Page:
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Missing Malaysia Jet Search Area Narrows
The search area for missing flight MH370 has been narrowed by officials, as Malaysian Airlines defended its treatment of grief-stricken relatives.
The international operation to find the Malaysia Airlines plane will now focus on the southern tip of the southern flight corridor the plane is thought to have followed.
Officials say the search - which involves some 26 countries - has been called off in the northern corridor of the Indian Ocean.
Malaysia's acting transport minister, Hishammuddin Hussein, gave an update today on the search in a news conference at the Putra World Trade Centre in Kuala Lumpur.
He said the search operation will concentrate on 469,407 square miles inside the southern part of the southern corridor.
It comes amid criticism from the relatives of those on board the flight and protests at the Malaysian embassy in Beijing.
China has demanded Malaysia turn over the satellite data used to conclude that the plane crashed into the ocean, killing all 239 people on board.
Dozens of angry relatives of Chinese passengers clashed with police in Beijing after Malaysian Prime Minister Najib Razak confirmed that the plane had crashed.
The protesters shouted slogans including "the Malaysian government are murderers" and "return our relatives".
Scuffles broke out as uniformed security personnel attempted to block some of the relatives from reaching reporters, who were being kept in a designated area.
Sky's Jonathan Samuels in Beijing said there were distressing scenes as relatives accused authorities of lying to them.
"What's extraordinary about this is that these sorts of demonstrations don't usually happen in China," he said.
"The families may have made a point of sorts, but they still believe the Malaysian authorities are lying to them."
A high-level delegation will return to Beijing today to meet with frustrated relatives.
Malaysia Airlines is under mounting pressure over its handling of the search.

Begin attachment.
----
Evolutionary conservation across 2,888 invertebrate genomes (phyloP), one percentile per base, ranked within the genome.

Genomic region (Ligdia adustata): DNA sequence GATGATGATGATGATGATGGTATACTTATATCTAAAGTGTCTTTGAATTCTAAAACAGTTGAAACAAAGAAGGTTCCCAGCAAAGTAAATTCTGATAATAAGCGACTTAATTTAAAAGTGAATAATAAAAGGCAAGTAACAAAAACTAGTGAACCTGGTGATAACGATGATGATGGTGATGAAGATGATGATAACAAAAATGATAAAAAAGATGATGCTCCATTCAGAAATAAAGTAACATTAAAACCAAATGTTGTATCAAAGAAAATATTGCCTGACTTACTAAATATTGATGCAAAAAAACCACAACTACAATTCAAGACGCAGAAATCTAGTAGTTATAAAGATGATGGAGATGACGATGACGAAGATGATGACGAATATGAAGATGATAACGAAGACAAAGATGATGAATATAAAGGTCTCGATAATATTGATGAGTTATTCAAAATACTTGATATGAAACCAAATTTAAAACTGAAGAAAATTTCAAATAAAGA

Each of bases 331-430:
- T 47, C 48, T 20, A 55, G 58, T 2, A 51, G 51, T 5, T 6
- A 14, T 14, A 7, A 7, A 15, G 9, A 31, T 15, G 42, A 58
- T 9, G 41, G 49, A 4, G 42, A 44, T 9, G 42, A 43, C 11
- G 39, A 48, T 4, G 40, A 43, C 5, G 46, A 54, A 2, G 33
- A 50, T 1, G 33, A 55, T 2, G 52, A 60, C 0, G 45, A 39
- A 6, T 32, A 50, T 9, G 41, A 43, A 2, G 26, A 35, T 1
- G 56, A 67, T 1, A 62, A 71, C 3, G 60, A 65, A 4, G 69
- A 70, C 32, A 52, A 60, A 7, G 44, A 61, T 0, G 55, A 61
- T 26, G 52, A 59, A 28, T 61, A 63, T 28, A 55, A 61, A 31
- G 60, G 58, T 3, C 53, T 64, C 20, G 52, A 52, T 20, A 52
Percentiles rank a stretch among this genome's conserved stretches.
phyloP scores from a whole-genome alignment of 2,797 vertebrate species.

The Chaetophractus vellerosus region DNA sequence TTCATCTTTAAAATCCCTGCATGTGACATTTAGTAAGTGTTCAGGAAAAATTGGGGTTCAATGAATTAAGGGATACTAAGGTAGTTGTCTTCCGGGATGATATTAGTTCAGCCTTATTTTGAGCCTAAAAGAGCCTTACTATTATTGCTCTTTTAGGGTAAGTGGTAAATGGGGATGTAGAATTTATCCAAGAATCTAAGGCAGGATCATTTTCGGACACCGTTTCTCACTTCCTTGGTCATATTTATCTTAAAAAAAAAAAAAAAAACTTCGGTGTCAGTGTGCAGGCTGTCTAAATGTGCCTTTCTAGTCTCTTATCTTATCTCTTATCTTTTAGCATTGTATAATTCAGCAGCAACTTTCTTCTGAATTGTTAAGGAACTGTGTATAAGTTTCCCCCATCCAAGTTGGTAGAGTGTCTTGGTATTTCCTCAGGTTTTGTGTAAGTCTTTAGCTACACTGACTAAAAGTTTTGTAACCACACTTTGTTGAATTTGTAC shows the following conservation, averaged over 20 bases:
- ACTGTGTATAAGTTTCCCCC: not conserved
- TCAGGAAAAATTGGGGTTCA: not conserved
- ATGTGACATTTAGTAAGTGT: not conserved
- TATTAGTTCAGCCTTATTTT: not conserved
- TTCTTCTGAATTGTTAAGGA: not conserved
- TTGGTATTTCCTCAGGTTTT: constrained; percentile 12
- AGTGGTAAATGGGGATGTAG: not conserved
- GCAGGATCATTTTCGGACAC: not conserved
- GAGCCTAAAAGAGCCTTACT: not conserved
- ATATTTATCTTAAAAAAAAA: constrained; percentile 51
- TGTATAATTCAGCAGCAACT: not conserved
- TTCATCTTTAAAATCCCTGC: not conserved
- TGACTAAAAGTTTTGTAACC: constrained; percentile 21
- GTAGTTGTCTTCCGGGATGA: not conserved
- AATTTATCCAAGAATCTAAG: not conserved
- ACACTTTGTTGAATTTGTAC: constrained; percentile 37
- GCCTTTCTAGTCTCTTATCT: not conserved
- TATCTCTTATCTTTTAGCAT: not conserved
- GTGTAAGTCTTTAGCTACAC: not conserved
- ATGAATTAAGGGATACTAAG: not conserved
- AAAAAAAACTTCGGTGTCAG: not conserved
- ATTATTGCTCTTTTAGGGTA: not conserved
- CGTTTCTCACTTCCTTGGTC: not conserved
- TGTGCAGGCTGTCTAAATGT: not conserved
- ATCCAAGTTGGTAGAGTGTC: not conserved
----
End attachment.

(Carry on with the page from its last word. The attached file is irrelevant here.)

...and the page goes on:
Chief executive Ahmad Jauhari Yahya has said it is "not correct" to say the airline abandoned relatives.
He also defended the airline's decision to send text messages to relatives of passengers informing them the plane had been lost.
"Our sole and only motivation last night was to ensure that in the incredibly short amount of time available to us, the families heard the tragic news before the world did," he said.
"We know that while there have been an increasing number of apparent leads, definitive identification of any piece of debris is still missing. It is impossible to predict how long this will take.
"But after 17 days, the announcement made last night and shared with the families is the reality which we must now accept."
He said he will decide later on whether he will resign over the handling of the search operation, saying it was a "personal decision" for later.
He has insisted the airline is doing its best to treat relatives with care and dignity.
"My heart breaks to think of the unimaginable pain suffered by all the families. There are no words which can ease that pain.
"Everyone in the Malaysia Airlines family is praying for the 239 souls on MH370 and for their loved ones on this dark day. We extend our prayers and sincere condolences."
The Australian Maritime Safety Authority (AMSA) earlier called off the hunt for wreckage from MH370 for the day due to gale force winds, rain and big waves.
"AMSA has undertaken a risk assessment and determined that the current weather conditions would make any air and sea search activities hazardous and pose a risk to crew," it said.
"Therefore, AMSA has suspended all sea and air search operations for today due to these weather conditions."